Privacy in the digital age often seems far more complicated than it ought to be. If asked whether there exists a case in which one’s personal information should be shared or viewed by a third party or government agency, most people would respond with a resounding, “Hell no!” And rightfully so. However, it’s also common knowledge that if you have a profile up on any social network, or even if you just have a Google account through which you surf the web, your personal information and interests have been, and are currently, undoubtedly being shared with market parties you have no say in, all with such little protest from the public that most of us simply have come to accept it as an unavoidable fact of the technologies we depend on to get by in the modern world. Thus, it is no surprise that there exists a side in the current fight between the Apple corporation and the FBI, which readily wishes to dismiss us worrywarts as being overly paranoid in the debate. Because from their perspective, the idea that allowing the FBI to gain access to one phone, from one customer, connected to an act of terrorism is not equivalent to Big Brother moving in to depose of our civil liberties. In this view, trading a bit of privacy for added security is a no-brainer. If you haven’t caught on yet, I strongly disagree with this viewpoint.
Maybe it bears no need of repeating, but government agencies in the U.S. (and elsewhere) haven’t exactly had the best record when it comes to respecting their citizens’ right to privacy. In fact, it is a callous mode of operation that continues to happen, again and again. So, forgive us, brave protectors of our collective securities if we are not as optimistic about the prospect of allowing a precedent to be set on our privacy rights, to be potentially abused by institutions that have done nothing to earn our trust in their beneficence in upholding this area of the law.
Looking back I remember the indignation with which President Bush scolded those who of us who cared to raise objection to the warrantless wiretapping conducted by the NSA under his orders. I also remember President Obama sternly rejecting calls of hypocrisy on his part when he allowed this same invasion of privacy and liberties to continue under his presidency when he had spent so much time campaigning against such abuses of executive power during his bid for the White House. There is one thing, however, I agree with President Obama about when he was laughably trying to defend himself from critics (especially those who had once supported him) on the onset of the Edward Snowden leaks. I remember the President mention that the conversation of choosing between privacy and security was an important one to have. And this is absolute true! Unfortunately, what the president does not–or will not–understand is that it is a conversation we ought to be having before such breaches of our liberties are undertaken. Discussing it after the fact, and then dismissing our hostility at having our privacy violated as imbecilic, is insulting to our collective intelligence and undignifying, to say the least.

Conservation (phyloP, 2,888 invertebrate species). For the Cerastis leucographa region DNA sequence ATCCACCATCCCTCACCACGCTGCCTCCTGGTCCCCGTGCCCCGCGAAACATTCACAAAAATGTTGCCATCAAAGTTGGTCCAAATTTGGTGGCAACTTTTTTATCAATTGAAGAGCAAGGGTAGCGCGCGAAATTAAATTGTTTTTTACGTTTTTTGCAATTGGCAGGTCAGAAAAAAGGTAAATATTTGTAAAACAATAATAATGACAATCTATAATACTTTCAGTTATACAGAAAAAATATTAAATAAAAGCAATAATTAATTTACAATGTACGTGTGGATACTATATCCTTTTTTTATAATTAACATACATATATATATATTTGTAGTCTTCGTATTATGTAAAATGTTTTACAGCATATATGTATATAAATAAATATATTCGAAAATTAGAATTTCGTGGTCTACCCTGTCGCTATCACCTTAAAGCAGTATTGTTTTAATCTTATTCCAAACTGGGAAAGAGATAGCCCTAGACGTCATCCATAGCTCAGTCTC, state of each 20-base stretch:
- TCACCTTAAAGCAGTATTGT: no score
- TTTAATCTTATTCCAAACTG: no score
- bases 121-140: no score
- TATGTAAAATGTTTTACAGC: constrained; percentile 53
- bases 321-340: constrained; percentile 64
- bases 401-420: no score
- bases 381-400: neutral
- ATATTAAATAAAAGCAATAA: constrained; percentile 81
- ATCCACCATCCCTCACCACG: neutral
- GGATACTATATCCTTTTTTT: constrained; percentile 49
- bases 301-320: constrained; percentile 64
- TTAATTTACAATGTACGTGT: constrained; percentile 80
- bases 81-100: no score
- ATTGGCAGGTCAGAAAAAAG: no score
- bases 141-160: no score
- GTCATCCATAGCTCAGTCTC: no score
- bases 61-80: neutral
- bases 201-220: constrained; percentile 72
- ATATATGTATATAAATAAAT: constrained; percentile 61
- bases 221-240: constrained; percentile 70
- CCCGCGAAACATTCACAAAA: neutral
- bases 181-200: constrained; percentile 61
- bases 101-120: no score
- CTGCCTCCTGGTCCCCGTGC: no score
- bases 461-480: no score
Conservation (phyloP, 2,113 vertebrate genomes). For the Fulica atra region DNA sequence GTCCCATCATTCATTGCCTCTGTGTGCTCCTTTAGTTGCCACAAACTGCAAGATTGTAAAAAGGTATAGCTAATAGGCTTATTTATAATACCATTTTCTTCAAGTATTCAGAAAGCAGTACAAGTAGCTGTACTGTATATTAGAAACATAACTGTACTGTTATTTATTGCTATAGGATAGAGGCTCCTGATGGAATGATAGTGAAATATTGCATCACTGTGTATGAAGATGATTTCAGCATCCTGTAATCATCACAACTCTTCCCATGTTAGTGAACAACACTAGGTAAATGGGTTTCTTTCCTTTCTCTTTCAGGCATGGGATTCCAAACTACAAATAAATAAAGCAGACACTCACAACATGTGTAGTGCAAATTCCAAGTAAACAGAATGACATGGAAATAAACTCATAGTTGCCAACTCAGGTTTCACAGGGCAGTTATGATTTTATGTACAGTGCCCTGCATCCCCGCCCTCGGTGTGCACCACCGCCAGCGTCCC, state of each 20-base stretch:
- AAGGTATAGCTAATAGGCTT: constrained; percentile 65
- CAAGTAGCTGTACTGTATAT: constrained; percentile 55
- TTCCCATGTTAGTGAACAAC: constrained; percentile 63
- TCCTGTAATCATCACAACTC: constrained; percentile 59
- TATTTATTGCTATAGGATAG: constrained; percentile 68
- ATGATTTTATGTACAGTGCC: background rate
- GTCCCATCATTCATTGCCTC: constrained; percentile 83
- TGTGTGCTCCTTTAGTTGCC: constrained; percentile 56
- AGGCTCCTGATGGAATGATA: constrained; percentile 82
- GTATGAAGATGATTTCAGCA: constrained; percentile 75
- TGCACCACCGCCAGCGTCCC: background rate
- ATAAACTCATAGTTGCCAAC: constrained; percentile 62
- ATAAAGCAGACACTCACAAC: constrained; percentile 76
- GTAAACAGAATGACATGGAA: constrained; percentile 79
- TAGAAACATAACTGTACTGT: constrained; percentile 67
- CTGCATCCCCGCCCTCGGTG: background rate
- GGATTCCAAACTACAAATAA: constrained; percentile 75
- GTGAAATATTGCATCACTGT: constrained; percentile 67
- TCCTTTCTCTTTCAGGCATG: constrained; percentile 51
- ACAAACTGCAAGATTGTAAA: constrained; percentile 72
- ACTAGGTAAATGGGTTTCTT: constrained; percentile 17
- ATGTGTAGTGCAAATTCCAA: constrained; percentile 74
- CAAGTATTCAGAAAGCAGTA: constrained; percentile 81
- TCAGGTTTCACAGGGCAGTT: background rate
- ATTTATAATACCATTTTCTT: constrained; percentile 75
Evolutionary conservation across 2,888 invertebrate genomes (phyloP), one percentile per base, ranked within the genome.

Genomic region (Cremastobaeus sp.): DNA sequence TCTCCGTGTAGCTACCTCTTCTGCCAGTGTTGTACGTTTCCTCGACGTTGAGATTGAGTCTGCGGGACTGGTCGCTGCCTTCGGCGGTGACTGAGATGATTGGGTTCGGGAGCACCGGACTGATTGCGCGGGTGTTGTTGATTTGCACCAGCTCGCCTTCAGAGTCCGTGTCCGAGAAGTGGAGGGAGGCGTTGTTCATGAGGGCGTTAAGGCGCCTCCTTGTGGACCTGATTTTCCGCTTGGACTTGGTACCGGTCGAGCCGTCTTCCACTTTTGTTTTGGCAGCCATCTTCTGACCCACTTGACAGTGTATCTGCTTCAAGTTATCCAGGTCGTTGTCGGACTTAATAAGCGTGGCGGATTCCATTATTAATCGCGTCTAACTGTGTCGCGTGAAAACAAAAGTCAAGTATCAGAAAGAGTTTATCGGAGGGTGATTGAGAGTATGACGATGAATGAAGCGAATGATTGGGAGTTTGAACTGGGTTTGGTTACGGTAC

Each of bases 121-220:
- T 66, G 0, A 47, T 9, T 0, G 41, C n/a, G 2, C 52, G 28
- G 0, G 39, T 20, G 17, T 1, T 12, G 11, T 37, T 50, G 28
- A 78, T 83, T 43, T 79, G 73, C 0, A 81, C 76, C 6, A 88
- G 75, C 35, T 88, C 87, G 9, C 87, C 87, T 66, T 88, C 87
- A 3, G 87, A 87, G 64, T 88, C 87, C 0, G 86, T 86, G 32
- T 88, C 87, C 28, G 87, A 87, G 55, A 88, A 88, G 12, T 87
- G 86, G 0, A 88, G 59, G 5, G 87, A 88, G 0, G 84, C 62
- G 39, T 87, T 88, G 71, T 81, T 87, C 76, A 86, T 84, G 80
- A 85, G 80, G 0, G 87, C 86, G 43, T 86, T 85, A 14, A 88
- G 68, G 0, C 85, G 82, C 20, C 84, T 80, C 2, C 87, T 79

For those who say they are willing to grant institutions like the FBI access to their phones, if it means a possible increase in combating global terrorism and societal security, I wish you well with your optimism. But do not dare speak on my behalf to implement your priorities into our laws. And please don’t condescend to me as if you’re the levelheaded adult in this conversation, and we’re all a bunch of babbling infants, too stupid to understand the bigger picture you are wont of protecting. Because I can see a bigger picture too, and it does not involve overreaching agencies suddenly learning the importance of restraint with next to unlimited power, when all notable evidence points to them never having learned it to begin with.